We know that, per day, home and community care costs about 10% – 12% of a hospital bed and 40% – 42% of a long-term care bed. The capital costs of building and upgrading residential facilities are astronomical. When we care for and support seniors to live safely in their own homes, we don’t have to incur those costs. 

The Ontario government committed to giving nursing home corporations $16.1 billion to build and upgrade beds. Redirecting even 10% of that amount to home and community care could do so much. We could offer more services to more people. We could also recruit, train, and improve working conditions and benefits for personal support workers. Far fewer people would occupy alternative level of care beds in hospitals. Far fewer people would languish on nursing home waiting lists.

We could decrease the risk of facility-based COVID infection and the deaths that go with those infections. We could save taxpayers millions while supporting more people. We could also take the time to re-examine how we can provide better congregate services for the Ontarians who need these services and will need them in the future. We could use this time to have a real debate on how, or whether, for-profit corporations should provide long-term care.

Note: There are about 77,000 registered nursing home spaces, which serve about 100,000 people annually. In contrast, some 700,000 Ontarians rely on home and community care services. Unpaid caregivers are supporting many of these Ontarians. 

Home care and the LGBTQ2S+ community

June is traditionally Pride Month, when we recognize the vastness and diversity of the LGBTQ2S+ community. This year, COVID-19 deprived us of the parades and colourful events celebrating strength and resilience. Despite this strength, however, the LGBTQ2S+ community faces inequities. Care Watch advocates for high quality home and community care for Ontario’s senior citizens, but that’s often not the reality for LGBTQ2S+ seniors.

Read the full story in our latest e-bulletin.

Connecting People to Home and Community Care Act, 2020 (formerly Bill 175)

Bill 175 – the Connecting People to Home and Community Care Act, 2020 – was passed and received Royal Assent on July 8, 2020. Despite significant recommended changes from a wide variety of stakeholders, Bill 175 was passed with only minor government amendments.

The government claims that the new legislation will make it easier for people to access home and community care in hospital, primary care, or community settings; help people connect with their care providers; and provide more choice for people with high needs to receive care in new community settings. However, Bill 175 did not support these claims.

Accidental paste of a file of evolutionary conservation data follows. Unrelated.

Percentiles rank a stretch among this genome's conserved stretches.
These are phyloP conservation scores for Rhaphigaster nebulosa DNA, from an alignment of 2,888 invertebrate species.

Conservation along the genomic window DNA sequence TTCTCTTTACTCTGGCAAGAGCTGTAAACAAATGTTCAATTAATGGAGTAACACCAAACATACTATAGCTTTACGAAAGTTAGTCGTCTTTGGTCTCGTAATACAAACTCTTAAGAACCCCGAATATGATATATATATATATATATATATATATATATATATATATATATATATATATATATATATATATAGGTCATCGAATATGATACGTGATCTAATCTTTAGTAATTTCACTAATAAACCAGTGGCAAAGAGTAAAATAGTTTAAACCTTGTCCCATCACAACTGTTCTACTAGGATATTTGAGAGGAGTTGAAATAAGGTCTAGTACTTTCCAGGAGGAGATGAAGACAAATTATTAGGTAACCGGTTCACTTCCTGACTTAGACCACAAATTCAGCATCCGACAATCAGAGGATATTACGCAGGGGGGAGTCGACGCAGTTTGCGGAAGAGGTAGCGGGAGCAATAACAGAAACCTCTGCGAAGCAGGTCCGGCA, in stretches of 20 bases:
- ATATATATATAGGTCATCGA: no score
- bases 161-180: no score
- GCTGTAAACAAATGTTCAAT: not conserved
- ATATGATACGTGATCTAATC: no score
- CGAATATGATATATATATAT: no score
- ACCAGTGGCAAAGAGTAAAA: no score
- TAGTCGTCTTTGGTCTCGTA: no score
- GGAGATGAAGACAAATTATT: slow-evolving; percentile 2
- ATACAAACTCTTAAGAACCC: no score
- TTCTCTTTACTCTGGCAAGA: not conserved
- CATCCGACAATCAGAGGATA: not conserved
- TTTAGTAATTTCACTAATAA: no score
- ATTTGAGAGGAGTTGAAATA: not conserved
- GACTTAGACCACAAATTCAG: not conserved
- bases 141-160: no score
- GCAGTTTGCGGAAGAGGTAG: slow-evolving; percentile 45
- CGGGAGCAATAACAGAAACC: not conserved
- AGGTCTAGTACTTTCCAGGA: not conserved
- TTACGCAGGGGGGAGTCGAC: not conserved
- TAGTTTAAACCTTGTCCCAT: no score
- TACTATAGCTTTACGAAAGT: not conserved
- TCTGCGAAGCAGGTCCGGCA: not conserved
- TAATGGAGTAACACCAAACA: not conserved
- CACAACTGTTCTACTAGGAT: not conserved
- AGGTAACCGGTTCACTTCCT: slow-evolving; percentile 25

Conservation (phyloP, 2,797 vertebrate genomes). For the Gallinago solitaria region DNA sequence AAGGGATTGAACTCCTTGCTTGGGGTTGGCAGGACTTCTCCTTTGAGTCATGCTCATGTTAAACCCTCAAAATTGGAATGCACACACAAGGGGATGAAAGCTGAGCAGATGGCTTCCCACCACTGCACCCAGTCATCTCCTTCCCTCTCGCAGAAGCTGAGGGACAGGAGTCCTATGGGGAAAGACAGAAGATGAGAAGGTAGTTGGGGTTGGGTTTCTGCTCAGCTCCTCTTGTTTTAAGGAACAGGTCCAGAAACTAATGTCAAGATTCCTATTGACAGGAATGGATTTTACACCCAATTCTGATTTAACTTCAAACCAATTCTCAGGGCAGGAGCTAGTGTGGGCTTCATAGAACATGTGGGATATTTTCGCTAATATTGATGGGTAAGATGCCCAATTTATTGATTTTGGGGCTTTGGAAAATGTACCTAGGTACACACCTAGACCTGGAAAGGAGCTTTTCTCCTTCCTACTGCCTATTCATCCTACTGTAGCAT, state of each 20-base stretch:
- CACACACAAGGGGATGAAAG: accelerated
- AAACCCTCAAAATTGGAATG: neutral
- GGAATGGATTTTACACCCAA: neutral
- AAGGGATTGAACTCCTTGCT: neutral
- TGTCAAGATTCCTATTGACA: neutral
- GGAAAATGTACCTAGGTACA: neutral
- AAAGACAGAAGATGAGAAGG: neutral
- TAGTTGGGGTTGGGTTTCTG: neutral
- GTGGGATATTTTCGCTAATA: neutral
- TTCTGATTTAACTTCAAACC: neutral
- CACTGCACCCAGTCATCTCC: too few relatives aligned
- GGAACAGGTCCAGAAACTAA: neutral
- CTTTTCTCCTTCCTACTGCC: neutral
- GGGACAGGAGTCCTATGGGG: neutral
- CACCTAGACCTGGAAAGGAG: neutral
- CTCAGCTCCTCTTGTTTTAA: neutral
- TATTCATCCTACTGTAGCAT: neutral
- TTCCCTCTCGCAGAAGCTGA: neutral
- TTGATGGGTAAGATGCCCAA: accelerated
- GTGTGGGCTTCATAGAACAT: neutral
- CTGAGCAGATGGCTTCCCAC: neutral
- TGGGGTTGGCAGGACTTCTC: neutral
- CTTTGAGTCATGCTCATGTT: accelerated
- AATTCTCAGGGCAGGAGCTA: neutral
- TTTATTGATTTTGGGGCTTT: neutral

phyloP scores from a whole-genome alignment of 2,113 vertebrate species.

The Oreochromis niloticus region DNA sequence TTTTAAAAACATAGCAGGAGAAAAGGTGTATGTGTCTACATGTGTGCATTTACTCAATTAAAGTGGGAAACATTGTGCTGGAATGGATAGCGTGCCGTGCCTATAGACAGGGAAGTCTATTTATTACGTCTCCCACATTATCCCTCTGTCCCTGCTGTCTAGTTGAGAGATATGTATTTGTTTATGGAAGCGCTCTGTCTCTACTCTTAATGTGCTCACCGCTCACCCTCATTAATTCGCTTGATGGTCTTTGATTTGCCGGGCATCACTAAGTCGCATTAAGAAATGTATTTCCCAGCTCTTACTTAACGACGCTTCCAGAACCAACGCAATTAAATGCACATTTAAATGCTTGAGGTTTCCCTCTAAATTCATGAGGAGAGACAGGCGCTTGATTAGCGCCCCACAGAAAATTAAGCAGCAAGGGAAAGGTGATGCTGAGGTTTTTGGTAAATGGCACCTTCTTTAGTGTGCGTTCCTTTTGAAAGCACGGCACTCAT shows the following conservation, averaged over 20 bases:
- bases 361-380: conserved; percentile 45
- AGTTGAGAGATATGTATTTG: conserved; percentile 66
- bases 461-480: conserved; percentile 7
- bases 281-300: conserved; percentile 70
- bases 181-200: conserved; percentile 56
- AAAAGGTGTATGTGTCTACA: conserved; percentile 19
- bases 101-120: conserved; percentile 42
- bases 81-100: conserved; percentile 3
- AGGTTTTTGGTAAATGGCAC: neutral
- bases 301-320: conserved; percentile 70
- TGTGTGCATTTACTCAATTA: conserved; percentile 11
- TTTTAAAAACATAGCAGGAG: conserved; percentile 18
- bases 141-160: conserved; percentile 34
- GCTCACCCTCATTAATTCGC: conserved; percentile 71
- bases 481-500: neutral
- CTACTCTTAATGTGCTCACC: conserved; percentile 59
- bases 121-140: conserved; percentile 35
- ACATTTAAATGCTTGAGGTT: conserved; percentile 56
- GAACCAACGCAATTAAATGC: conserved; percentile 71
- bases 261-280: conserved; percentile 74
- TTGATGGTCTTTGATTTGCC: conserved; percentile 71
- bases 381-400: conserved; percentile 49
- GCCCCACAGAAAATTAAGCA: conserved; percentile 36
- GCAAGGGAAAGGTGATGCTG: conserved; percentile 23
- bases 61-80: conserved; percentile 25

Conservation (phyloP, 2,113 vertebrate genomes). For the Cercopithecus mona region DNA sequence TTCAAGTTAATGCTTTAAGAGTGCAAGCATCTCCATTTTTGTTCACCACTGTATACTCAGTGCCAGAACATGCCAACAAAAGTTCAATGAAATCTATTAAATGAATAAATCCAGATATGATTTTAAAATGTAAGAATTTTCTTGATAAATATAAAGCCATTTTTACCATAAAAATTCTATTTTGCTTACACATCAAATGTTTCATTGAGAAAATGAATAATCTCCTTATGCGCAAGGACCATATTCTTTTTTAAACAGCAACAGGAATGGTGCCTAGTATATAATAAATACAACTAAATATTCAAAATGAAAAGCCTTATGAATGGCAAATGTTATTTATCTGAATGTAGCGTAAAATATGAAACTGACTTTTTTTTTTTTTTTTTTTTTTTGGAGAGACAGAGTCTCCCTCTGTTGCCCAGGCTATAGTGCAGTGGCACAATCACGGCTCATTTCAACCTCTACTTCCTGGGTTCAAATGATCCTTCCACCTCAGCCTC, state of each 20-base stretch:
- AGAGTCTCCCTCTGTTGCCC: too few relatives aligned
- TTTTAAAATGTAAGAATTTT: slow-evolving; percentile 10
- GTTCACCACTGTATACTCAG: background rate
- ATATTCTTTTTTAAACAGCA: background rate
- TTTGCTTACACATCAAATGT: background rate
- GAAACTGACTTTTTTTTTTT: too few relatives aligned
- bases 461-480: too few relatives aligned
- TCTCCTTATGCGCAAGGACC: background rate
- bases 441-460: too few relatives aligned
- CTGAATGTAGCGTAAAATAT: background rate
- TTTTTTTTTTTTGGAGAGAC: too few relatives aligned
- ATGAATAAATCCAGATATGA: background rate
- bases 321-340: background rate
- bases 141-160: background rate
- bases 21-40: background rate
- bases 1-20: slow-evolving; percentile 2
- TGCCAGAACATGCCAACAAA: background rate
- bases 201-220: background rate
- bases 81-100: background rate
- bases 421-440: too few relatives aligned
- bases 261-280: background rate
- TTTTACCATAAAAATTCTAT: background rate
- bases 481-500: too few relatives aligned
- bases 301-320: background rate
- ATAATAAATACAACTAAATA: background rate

Be informed. Read our briefing note and our submission to the Standing Committee, and learn how you can engage in further discussion.

COVID- 19 exposes vulnerabilities of Ontario’s home and community care for seniors

We have all seen, heard of, or experienced the passing of a loved one in a seniors’ care home. Most of us are nauseated by the stark report from our armed forces on the conditions in five nursing homes, which the COVID-19 pandemic exposed; unfortunately, they are but the tip of the iceberg. It is not surprising that nearly 82% of Canada’s COVID-19 deaths have been in long-term care homes. For years, we have known about the risks.

Better quality and improvements in home and community care can keep seniors safely in their homes and out of more costly institutions, such as nursing homes and hospitals. But that system is again under threat. The problems we see now are not new, but the pandemic has brought them to the forefront.

Care Watch has been raising concern over the repeal of existing home and community care laws and transferring powers from somewhat accountable government ministers to less accountable private entities. This new legislation – “Bill 175 – Connecting People to Home and Community Care Act 2020” –needs Ontarians’ input before it goes further. We ask that the Ford government pause, debate, and then put viable solutions in place.

The current Bill 175:

  • Greatly reduces public accountability and oversight
  • Lacks consistency, transparency, and audit standards
  • Increases privatization of home care as well as parts of hospital and long-term care
  • Decreases protection for client rights
  • Lacks clear, consistent guidelines on complaints, resolutions, and appeals

Why is the Ford government rushing to implement Bill 175 when it has glaring shortcomings? Are the findings of the LTC Military Report not enough of a wake-up call? Have we lost sight of the value of human life? How large a role is ageism playing?